England need Archer to crank up the pace and regain X-factor status
Pressure on bowler to add fire to attack against Pakistan Hosts look to Curran with Anderson likely to miss out
The Ageas Bowl was the scene of Jofra Archer’s fastest spell this summer, and he returns there for the second Test this week with England wanting a repeat performance.
Archer has made little progress in Test cricket this summer and England need to see more pace from a bowler picked to be their Xfactor quick. The 25-year-old let himself down by leaving the biobubble to go home last month, forcing himself into self-isolation and out of the second Test against West Indies.
Since then he has struggled to ramp up the pace, taking five wickets in two Tests, a total inflated by tail-end wickets in the first innings against Pakistan.
England captain Joe Root has always stressed that Archer is young and learning the game. It has become apparent this summer that he is still working out his method at Test level, and he admitted he was still a little concerned about the serious elbow injury that curtailed his winter.
Archer has only really cranked up the pace once, when he bowled to Jermaine Blackwood in the second innings of the defeat in the first Test by West Indies at the Ageas
Bowl last month. He took three for 45, with his pace unsettling the West Indies lower order.
Even though Blackwood saw his side to victory, England exploited West Indies’ weakness against the short ball for the rest of the series. Unfortunately, they had to do it without Archer in the second Test when Ben Stokes stepped up to bowl bumpers and injured a thigh in the process.
It seems to help Archer to pick a fight with a batsman on the field. His quickest spells for England have been against Steve Smith at Lord’s, Matthew Wade at the Oval and Blackwood in Southampton. Tempers did fray on Saturday in Manchester, so Archer may feel fired up for the second Test, which starts on Thursday.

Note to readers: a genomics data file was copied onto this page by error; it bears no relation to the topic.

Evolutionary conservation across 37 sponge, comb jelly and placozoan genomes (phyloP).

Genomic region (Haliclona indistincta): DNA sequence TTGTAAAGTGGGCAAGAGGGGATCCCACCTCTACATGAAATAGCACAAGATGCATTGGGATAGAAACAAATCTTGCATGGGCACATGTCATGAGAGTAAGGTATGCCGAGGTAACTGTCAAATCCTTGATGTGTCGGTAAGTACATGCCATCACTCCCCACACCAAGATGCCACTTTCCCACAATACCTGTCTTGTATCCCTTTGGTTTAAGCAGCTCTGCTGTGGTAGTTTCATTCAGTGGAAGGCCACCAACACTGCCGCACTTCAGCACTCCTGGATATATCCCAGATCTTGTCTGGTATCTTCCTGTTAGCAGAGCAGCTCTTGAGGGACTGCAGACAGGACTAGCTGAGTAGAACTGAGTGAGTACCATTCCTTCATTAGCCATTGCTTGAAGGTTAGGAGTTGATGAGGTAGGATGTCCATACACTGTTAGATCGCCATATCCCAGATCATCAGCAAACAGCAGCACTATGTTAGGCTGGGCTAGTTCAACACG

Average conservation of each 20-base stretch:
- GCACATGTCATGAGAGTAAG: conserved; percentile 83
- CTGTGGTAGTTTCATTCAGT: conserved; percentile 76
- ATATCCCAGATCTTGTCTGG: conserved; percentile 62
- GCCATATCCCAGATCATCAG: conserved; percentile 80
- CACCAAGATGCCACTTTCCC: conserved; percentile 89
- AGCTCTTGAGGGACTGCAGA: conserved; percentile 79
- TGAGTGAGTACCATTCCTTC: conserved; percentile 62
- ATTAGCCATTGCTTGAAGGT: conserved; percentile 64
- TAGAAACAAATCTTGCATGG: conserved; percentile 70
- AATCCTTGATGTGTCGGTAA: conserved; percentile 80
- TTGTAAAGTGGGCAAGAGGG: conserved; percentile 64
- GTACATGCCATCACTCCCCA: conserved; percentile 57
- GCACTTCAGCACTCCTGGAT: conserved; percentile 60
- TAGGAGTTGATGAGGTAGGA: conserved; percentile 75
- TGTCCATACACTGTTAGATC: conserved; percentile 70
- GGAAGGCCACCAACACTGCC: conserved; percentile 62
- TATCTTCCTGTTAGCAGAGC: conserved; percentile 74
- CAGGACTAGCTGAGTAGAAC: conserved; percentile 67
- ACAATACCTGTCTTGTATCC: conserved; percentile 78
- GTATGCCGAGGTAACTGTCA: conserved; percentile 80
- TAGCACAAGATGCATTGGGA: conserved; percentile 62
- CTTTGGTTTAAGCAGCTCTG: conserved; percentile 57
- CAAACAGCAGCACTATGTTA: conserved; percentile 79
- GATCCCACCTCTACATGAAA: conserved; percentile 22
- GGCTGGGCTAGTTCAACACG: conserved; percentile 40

Archer felt the pitch for the first Test last week was not one to “bend my back on”, suggesting he was concerned about overdoing it on what he saw as unresponsive surfaces. But there was plenty of carry in Manchester, which was exploited by Naseem Shah and Shaheen Afridi, and England have picked him to bowl fast, not to be another right-arm fast-medium seamer.
With Mark Wood carrying an injury and telling England he is unlikely to make it through the next Test, Archer will have another chance this week.
It would be useful for Root to hand him the new ball alongside Stuart Broad, to give him a sense of responsibility and a clear message that he is seen as England’s strike bowler. But it appears likely that Chris Woakes will open the bowling instead.
Root has struggled to handle Archer properly, veering from overbowling him before Christmas
to underbowling him at times this summer. Archer responded well to Stokes’s leadership in Southampton when he stepped in for Root.
Stokes asked Archer to bowl quickly as England chased wickets in vain to win. If Archer can this week repeat his bowling to Blackwood, it would give England a point of difference they lacked in Manchester.
Sam Curran looks likely to replace James Anderson, who needs a rest and wants to work on a few technical issues as he recovers from a poor performance, in his view, in Manchester.
Curran lengthens the batting line-up, crucial in the absence of Stokes. Zak Crawley should come in at No 3, having been left out of the past two matches only on tactical grounds to accommodate the extra bowler because of Stokes’s injury.
It allows Root to move back to four. Jos Buttler will stay at six and step up as vice-captain, emboldened by his match-winning batting in Manchester. Dan Lawrence, the Essex batsman, left the England bubble after the first Test to attend a family funeral and is not in consideration.
Jack Leach is likely to play only if England think the pitch is especially dry and warrants two spinners. Leach has not played a Test since November as Dom Bess has dislodged him as the No 1 choice.
But Bess has taken seven wickets at 47 in four Tests this summer and is struggling to provide Root with control, conceding runs at 3.31 an over. The preponderance of righthanders in the Pakistan top order, with opener Shan Masood the only leftie, should bring Leach into the game more as a left-armer who spins the ball away from the righthander’s outside edge, but England want Bess to gain experience.
Slowing down: Jofra Archer has shown only glimpses of the pace that made him such a threat on his Test debut